Davis-Lin pick and roll effective already

ONTARIO, Calif. -- The play starts the same way every time: Jeremy Lin dribbling atop the 3-point arc, patiently waiting for a screen from Ed Davis.

As Lin's yo-yoing lulls his defender, Davis flashes up and sets a pick. More often than not, Davis will go left, toward Lin's right side, which allows Lin to gain traction and comfortably attack with his dominant hand.

Depending on how the defense reacts, Davis and Lin will usually do one of two things.

"You just have to read it," Lin said after the Los Angeles Lakers' 94-86 preseason win over the Portland Trail Blazers on Wednesday at Citizens Bank Arena. "It depends what the defense is doing. Sometimes [Davis] has got to get out of there quick. Sometimes he can meander around behind for a pop."

If Davis' defender comes up to trap Lin, or "show" with a hard hedge, Davis will slip the screen and dart to the rim. Lin can then pull up for a midrange jumper, hit Davis with a bounce pass or find the open man on the weak side as an opposing defender likely collapses into the paint to stop Davis from scoring undeterred.

But if Davis' defender drops back and hangs around the free throw line, Lin has the speed and ballhandling ability to pick up momentum off the dribble and blaze past the slower big man into the paint. From there, he can lay the ball in, dish to a trailing Davis or kick out to a weakside spot-up shooter (usually Wayne Ellington or Wesley Johnson).

The effectiveness of the game's bread-and-butter play best materialized in the fourth quarter with 3:22 left.

As Lin reset the offense on the right side of the floor after a Roscoe Smith offensive rebound, Davis came up on Lin's right side and screened his defender, C.J. McCollum. After taking McCollum out of the play, Davis rolled to the rim, and his defender, Meyers Leonard, stepped up to contest Lin.

The outcome was predictable, yet virtually unstoppable.

Lin threw a soft lob with his right hand and Davis flushed it home, giving the Lakers a commanding 88-75 lead with 3:16 left.

"I love playing with J-Lin," Davis said. "He's a pick-and-roll guy; that's what he wants to do. He gets into the lane. I'm just trying to get him open. He can take the jump shot or he can find me at the rim. He's always looking for me, so whenever we're out on the floor together I make sure I get him open and set good screens for him."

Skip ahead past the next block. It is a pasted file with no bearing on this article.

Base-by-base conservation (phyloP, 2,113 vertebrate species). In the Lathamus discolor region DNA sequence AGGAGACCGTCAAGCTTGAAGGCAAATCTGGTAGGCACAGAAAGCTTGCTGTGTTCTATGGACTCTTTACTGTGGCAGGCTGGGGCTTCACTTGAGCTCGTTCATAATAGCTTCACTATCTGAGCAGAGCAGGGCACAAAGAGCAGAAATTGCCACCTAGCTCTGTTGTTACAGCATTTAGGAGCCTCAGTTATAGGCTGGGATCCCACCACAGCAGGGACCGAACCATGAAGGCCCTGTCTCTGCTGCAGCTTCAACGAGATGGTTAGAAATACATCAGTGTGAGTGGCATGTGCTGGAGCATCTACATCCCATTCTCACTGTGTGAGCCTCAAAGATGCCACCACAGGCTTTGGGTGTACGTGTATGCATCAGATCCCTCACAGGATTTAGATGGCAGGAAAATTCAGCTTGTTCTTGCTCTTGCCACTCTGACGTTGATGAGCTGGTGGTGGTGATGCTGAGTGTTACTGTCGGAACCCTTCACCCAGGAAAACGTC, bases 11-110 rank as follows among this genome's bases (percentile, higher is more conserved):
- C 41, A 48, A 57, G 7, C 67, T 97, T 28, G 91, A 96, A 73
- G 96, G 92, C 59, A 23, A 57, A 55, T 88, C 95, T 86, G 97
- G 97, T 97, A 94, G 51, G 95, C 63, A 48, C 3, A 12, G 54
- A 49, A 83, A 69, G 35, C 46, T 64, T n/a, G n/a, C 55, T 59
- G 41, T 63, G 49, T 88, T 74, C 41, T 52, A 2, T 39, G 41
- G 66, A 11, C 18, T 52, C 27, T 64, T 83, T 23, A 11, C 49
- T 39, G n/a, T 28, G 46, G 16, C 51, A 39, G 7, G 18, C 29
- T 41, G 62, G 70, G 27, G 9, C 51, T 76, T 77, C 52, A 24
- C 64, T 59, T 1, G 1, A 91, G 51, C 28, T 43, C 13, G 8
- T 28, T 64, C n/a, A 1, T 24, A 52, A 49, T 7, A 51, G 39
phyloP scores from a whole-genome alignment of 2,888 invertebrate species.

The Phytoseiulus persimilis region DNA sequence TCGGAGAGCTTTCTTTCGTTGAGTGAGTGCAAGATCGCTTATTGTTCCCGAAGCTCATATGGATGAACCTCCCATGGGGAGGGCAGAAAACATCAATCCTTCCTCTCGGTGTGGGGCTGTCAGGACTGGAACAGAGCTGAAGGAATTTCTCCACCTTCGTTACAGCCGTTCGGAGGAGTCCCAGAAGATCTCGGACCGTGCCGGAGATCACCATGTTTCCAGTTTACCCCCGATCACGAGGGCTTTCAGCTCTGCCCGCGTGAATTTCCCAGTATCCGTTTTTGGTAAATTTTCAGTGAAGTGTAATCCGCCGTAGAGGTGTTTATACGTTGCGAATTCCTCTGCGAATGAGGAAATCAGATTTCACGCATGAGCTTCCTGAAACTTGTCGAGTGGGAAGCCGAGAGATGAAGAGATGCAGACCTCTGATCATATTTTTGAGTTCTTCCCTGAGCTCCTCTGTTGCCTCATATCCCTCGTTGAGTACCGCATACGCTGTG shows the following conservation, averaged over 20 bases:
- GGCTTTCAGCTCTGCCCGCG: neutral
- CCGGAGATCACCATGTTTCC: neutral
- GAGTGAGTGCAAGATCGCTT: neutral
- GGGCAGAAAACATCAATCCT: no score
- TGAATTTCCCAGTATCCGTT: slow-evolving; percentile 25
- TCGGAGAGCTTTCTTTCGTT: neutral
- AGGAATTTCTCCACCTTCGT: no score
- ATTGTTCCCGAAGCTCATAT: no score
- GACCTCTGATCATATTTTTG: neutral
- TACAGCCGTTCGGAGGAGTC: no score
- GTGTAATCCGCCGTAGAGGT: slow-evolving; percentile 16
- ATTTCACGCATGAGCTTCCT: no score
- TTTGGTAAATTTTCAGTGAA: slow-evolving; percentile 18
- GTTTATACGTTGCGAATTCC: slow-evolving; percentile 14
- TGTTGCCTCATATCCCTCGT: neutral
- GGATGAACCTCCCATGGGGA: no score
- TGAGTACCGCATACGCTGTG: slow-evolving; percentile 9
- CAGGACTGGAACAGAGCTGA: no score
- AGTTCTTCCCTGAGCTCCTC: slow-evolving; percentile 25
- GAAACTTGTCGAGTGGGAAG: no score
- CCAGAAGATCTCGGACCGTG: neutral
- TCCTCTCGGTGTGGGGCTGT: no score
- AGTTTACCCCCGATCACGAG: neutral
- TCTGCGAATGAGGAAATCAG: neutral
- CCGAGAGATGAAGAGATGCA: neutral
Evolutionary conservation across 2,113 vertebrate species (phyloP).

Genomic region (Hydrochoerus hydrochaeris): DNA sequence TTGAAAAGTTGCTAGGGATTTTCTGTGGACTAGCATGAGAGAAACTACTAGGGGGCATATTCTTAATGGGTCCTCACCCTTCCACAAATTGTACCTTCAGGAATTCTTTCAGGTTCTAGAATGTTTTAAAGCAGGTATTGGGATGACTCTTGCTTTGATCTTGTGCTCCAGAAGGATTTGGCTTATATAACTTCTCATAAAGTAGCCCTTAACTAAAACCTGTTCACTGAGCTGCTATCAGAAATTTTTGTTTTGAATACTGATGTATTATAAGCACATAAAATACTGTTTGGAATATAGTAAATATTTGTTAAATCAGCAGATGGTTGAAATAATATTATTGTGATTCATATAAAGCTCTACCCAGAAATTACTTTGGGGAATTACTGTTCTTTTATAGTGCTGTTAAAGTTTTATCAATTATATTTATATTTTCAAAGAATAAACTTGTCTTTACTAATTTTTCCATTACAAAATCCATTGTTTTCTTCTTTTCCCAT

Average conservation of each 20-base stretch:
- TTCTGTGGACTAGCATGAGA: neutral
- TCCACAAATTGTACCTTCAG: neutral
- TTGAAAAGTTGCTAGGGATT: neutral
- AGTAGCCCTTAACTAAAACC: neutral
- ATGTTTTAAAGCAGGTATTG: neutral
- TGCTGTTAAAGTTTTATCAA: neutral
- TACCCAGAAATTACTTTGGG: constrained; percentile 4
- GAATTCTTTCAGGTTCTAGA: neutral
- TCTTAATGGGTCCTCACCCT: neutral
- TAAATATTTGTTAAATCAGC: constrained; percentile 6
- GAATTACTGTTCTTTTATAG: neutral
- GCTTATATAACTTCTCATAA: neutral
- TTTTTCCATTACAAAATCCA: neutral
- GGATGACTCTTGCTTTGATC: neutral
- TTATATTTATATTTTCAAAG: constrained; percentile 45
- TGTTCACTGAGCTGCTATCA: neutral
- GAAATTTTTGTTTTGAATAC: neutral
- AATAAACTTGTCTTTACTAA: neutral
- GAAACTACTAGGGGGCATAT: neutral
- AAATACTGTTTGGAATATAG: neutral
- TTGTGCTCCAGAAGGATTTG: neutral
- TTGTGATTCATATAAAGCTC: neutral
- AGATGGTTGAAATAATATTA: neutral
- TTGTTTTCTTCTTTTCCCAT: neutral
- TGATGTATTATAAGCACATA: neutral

The feeling of appreciation and on-court synergy is mutual.

"Ed does his job in terms of just getting me open and then rolling hard and finding the open gap," Lin said. "Ed is one of those guys where, if he comes and sets 20 pick-and-rolls, and the weak side is there 20 times in a row and he doesn't get the ball, he'll still continue to do his job and get me open and roll to the right spot. That's just unselfishness and him being smart."

The success of the Davis-Lin pairing should come as no surprise, as both players have thrived within the confines of their current roles before.

Lin has long been an elite pick-and-roll practitioner -- "Linsanity" wouldn't have been possible if not for the New York Knicks' spread pick-and-roll offense allowing him to leverage his quickness to slice to the basket.

"Jeremy Lin has shown in his career that he's very effective in the pick-and-roll no matter who he's with," Trail Blazers coach Terry Stotts said. "He penetrates well, he can make midrange shots and he sets up shots for other people. For him, it all starts at the point of attack. If he can create an advantage, he causes problems."

Meanwhile, Davis is a quality finisher, finding ways to cut behind defenses into open space, crouching down with his hands up, ready to explode at the rim.

"He's been good," Lakers coach Byron Scott said. "He scores around the basket. He's athletic enough to get the shots. … He gives us a little bit of a different dimension."

Both players have played integral roles off the bench and bring irreplaceable skill sets to not only the second unit, but the Lakers roster. Davis is the team's best rim protector and finisher. Lin is the only perimeter player capable of consistently breaking down his defender and getting into the heart of the defense.

The Lakers' rotation has lacked any sort of consistency this preseason, as injuries have derailed any hope of repetition. The Davis-Lin high pick-and-roll has been one of the few constant bright spots, though. It has been a storyline after each game they've played together and is arguably the Lakers' most dangerous offensive weapon.

Which brings about the next, more important question: Would the duo be more effective in the starting lineup?